20th pick, Giants: Chris Stratton, RHP, Mississippi State (Junior)
6'-3”, 190 lb, 21 years old
Click here for mlb.com draft report
The last time that the Giants selected an MSU player in the first round was Will Clark, with the number-two overall pick back in 1985, so you could say that Chris Stratton has some big shoes to fill. Stratton is an intriguing case, having come into the season as a reliever before cracking the rotation, eventually emerging as the Friday starter for MSU. The mystery deepens when attempting to evaluate his mechanics, as there exists remarkably little footage of the right-hander. The mlb.com draft report is just another poorly-zoomed series of photos, and his image is conspicuously missing from the most trustworthy of photo sites, while the only thing on YouTube is a high school outing from 2009. The only source from which to study Stratton's mechanics is a three-pitch set of in-game clips that were presented on the MLB Network draft coverage, so I implore those readers who have saved the draft on DVR to scan ahead to pick number 20 in order to fully appreciate this delivery.
Simply put, I am a big fan of Stratton's motion, despite the scant information from which to draw conclusions. The MLB Network footage suggests that his mechanics are plus across the board, including early initiation of solid momentum and the ingredients of a repeatable time signature. His mechanical sequencing is fluid and quick, leaving very little opportunity for the motion to fall off track. The delivery is simple but efficient, with strong balance and firm posture that form the foundation of a pitcher who is poised to rise quickly through the system.
Stratton is another pitcher with a higher-than-average angle of shoulder abduction, creating a tall arm slot in conjunction with strong stability of posture. He has some late spine-tilt, but nothing that is cause for concern. Stratton is the type of pitcher that makes every coach smile, from the conventionally-minded to those who are more savvy about biometrics. Stratton has all of the indicators for future success, from mechanics to size and stuff, and though no particular element is going to raise eyebrows, Giants fans should be enticed by the combination of plus grades in his mechanical profile.
It felt like old times when the Braves selected a Georgia high school player in the first round, harkening back to the drafts of a decade past. The last time they popped a local prep in the opening round was with Jayson Heyward in 2007, but from 2000-2002 they took a total of four Georgia high-schoolers with their five first-round picks. With such an incredible track record of drafting and developing local talent, it is often imprudent to question the Braves when they select a player from their own backyard, yet I was left scratching my head upon further review of the Sims selection.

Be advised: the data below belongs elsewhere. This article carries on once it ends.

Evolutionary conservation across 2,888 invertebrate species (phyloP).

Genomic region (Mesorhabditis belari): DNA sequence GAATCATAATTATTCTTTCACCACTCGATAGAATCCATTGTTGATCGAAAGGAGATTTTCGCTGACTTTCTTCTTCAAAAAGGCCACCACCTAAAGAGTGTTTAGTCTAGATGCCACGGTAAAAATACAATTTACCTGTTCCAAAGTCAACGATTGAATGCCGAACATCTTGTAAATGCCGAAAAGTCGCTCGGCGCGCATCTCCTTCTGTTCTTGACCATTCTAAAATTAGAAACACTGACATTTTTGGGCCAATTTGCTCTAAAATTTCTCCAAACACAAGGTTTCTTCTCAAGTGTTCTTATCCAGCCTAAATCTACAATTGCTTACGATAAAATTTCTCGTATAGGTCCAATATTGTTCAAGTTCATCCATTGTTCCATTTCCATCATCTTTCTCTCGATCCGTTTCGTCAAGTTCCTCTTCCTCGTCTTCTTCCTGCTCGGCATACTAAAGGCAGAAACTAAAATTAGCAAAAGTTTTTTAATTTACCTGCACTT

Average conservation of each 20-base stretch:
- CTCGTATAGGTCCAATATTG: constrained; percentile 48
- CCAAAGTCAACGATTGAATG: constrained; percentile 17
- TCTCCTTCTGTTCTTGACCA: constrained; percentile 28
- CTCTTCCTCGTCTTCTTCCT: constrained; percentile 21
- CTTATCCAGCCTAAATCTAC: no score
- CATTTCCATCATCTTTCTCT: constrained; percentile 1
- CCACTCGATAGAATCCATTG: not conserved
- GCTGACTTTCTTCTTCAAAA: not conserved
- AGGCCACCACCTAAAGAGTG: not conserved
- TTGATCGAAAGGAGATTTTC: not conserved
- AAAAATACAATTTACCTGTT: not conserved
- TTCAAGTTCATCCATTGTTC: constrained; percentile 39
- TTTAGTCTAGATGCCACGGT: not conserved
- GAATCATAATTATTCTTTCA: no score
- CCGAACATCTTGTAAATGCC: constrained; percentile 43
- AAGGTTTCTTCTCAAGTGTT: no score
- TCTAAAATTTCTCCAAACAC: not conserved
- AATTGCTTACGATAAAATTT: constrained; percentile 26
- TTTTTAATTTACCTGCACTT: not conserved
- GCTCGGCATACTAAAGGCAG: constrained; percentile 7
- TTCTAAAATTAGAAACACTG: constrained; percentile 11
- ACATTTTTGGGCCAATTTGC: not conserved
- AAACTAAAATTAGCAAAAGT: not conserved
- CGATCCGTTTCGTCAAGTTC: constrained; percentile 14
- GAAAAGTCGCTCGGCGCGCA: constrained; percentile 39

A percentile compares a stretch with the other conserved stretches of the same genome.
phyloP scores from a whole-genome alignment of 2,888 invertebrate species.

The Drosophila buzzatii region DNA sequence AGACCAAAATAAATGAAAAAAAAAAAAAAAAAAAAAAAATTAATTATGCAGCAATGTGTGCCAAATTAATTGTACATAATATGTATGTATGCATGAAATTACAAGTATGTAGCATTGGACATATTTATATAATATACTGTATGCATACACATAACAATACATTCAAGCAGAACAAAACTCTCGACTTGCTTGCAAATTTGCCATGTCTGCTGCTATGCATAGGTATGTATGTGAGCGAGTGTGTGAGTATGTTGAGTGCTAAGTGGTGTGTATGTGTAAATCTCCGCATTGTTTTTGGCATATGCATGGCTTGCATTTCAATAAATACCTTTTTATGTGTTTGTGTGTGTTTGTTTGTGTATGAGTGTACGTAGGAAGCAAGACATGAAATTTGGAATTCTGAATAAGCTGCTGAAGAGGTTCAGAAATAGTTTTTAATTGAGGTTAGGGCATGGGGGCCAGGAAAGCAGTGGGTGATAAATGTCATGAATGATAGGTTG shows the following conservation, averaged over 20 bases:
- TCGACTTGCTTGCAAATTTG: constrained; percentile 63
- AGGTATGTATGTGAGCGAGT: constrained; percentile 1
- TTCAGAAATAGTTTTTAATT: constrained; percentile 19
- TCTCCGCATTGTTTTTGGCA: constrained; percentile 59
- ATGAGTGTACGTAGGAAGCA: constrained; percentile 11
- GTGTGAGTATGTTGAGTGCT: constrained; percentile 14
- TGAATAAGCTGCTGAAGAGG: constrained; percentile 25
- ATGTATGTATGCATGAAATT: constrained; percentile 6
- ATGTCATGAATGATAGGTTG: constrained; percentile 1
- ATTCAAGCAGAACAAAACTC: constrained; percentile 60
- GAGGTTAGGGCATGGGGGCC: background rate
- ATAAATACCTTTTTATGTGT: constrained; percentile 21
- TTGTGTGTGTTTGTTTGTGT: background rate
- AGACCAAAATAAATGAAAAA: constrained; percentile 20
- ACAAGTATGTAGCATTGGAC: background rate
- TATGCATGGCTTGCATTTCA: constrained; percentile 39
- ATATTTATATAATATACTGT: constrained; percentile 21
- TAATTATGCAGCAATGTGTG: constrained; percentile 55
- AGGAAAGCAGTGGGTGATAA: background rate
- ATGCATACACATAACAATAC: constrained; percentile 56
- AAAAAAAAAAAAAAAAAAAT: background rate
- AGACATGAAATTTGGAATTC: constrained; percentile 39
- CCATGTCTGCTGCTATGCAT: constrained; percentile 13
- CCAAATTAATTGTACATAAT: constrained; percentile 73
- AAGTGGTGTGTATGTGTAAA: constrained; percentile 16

Sims leans back toward second base as he lifts his leg and nearly stops at the top of his delivery, followed by a weird hitch in his balance as he pops into position for maximum torque. The delivery looks funky into foot strike, but Sims absolutely explodes after the front foot hits the ground. He literally rears back and fires, loading his bullets with an upper-body twist while leaning away from the target, though he appears to be imbalanced as the spine goes from hyperextension into flexion. Sims demonstrates a change of posture near release point, though the spine-tilt is not nearly as severe as one might expect given the other problems with dynamic balance. The right-hander fails to exhibit arm angles that are opposite and equal as he reaches foot strike, instead tucking the glove-side arm while the throwing arm extends behind him.
In what is quickly becoming an overarching theme in this draft, Sims demonstrates surprising rotational speeds with a whip-like arm action after foot strike. He is similar to Andrew Heaney in the sense that his hip-shoulder separation is not particularly impressive, with hips that fire very late in the kinetic sequence, as Sims relies on excessive hip rotation to generate his arm speed. The late, high-octane rotation puts him at risk for elbow drag, and a corresponding scapular load underscores the injury risks that are associated with such a delivery. Sims has a number of favorable traits in his motion, but just as many red flags that could be addressed in his development.
The luster has worn off a bit from the quick-climbing closer strategy that had become popular in recent drafts, but the one bullpen arm that was deemed worthy of the first-round risk was that of Duke's Marcus Stroman. His short stature and high-energy delivery will likely confine Stroman to the bullpen throughout his career path, though an open-minded organization such as Toronto might find a more creative way to maximize his skill set.
Truth be told, Stroman has the markings of an intimidating closer right now. He brings plenty of momentum to the table, launching from the rubber with a big leg kick, more than compensating for his modest height to release the ball relatively close to the plate. Stroman creates tremendous torque with equal parts hip rotation and upper-body load, and all of his kinetic energy flows in sequence toward the target. Yet another pitcher with exceptional rotational velocity, he throws smoke in addition to a vicious hook, cementing the profile of a shutdown reliever.
Stroman is another drop-and-drive pitcher, starting tall at maximum leg lift before lowering his center of gravity, causing the head to lag behind the body. His balance is otherwise steady, and he finishes the motion with stable posture and momentum that stays on line to the catcher's glove, further increasing his release distance to overcome the height disadvantage. Stroman has a deeper release point than other pitchers who stand a half-a-foot taller than he, and a naturally-elevated angle of shoulder abduction combines with his awesome posture to produce a taller release point than many hurlers who have never endured such height-related scrutiny.